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TAKEOVER EDITION: College of Engineering and Computing

USC researchers study how walking speed affects health »

Researchers from the College of Engineering and Computing and the Arnold School of Public Health are studying how a person’s walking speed affects health and well-being.

  • Civil and environmental engineering professor Juan Caicedo and his team have developed technology that can capture details about a person’s gait from the vibrations footsteps make on floor.
  • Exercise science professor Stacy Fritz is able to take that information and extrapolate what the variations in a person’s walking speed and step length can say about health changes and challenges.
  • That information is important because walking speed is a key element in determining a person’s overall health and well-being. When a person’s steps slow, family members or medical professionals can be warned about a possible problem brewing.

What they're saying: “If your walking speed gets too slow, that statistically shows that you might have a good chance of falling in the near future. So, the idea is we would go into people’s actual homes, where they are living independently, and take measurements.”  — Juan Caicedo

Learn more about research into walking speed.

woman poses wearing a tiara

Miss USA is CEC alumna »

Miss USA Morgan Romano knows all too well that only 28% of the STEM workforce is made up of women, and she's using her platform to spark interests in young girls and help create a pipeline for more women to purse careers in the STEM fields.

Read more about Morgan Romano.

CEC's Summer Start program builds community, paves way to success for first-generation students »

About 150 first-generation, first-year students attend the College of Engineering and Computing each year. A three-week summer residential experience is designed to support first-generation student's transitions to university life.

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collage of items including computer components, a model airplane and blueprints with the words meet our college of Engineering & computing

Meet the College of Engineering and Computing »

The College of Engineering and Computing is committed to preparing the next generation of problem-solvers and innovators by giving them opportunities to gain valuable experience through industry internships and working with multidisciplinary teams in sponsored research projects.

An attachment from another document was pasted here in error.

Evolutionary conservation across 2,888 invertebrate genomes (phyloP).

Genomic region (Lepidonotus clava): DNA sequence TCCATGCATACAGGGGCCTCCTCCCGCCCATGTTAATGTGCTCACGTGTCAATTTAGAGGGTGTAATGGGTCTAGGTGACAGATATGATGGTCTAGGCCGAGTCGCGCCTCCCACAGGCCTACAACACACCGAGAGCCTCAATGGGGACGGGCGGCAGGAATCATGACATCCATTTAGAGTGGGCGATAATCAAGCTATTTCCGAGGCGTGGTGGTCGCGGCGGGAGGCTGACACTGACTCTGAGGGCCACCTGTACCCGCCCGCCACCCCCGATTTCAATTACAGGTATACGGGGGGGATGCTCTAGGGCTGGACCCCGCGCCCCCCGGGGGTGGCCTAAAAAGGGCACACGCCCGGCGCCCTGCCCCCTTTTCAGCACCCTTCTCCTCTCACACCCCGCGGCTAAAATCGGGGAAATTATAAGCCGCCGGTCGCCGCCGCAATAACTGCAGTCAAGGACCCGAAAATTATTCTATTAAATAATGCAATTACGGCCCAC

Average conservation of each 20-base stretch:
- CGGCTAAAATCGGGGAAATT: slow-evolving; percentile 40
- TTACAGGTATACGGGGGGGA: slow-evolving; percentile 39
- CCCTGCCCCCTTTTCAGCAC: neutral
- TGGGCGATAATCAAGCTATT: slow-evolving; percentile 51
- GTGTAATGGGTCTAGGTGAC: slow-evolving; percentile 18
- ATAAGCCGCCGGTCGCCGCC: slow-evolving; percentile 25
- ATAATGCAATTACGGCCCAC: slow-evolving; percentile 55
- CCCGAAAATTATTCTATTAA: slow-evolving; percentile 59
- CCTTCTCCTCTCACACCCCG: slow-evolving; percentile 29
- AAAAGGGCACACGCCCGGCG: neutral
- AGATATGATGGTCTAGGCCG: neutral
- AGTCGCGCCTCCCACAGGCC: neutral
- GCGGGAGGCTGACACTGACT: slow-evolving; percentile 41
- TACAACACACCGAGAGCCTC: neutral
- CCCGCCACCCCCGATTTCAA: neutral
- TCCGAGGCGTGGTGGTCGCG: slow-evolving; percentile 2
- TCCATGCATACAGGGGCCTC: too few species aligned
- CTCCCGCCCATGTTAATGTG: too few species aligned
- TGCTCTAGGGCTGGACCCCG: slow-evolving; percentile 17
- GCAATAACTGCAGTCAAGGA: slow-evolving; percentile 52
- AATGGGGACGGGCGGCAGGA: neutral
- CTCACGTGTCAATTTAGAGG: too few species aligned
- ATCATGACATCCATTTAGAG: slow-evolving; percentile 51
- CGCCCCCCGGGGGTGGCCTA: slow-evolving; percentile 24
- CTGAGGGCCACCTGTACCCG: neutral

Alumni perspective

“While at the college, I had the opportunity to develop relationships that positioned my early career for success. The research I did as a student for Dr. [Travis] Knight introduced me to key leaders in academia and national labs that led to some of my first jobs. Speaking at conferences, engaging in industry projects and other opportunities helped build my network."

Kallie Metzger, M.S. ’13; Ph.D. ’16, nuclear engineering, manager of Accident Tolerant Fuels technology for Westinghouse Electric Co. 

Read more about Kallie Metzger.


Amit Sheth, computer science and engineering, has been chosen as the recipient of the 2023 Institute of Electrical and Electronics Engineers W. Wallace McDowell Award. The award is presented for outstanding recent theoretical, design, educational, practical, or other similar innovative contributions that fall within the scope of IEEE Computer Society interest.

Austin Downey, mechanical engineering, was received an NSF CAREER Award for his research, “Data-Driven Control of High-Rate Dynamic Systems.”

William Mustain, chemical engineering, has published “Effect of porous transport layer properties on the anode electrode in anion exchange membrane electrolyzers,” in the Journal of Power Sources.

Caizhi Zhou, mechanical engineering, has published “Atomistic analysis of plastic deformation and shear band formation in FCC/FCC metallic nanolayered composites” in the Journal of Materials Research.


What is artificial intelligence? »

Artificial intelligence researcher and expert Forest Agostinelli explains what we need to know about the technology transforming the world around us.

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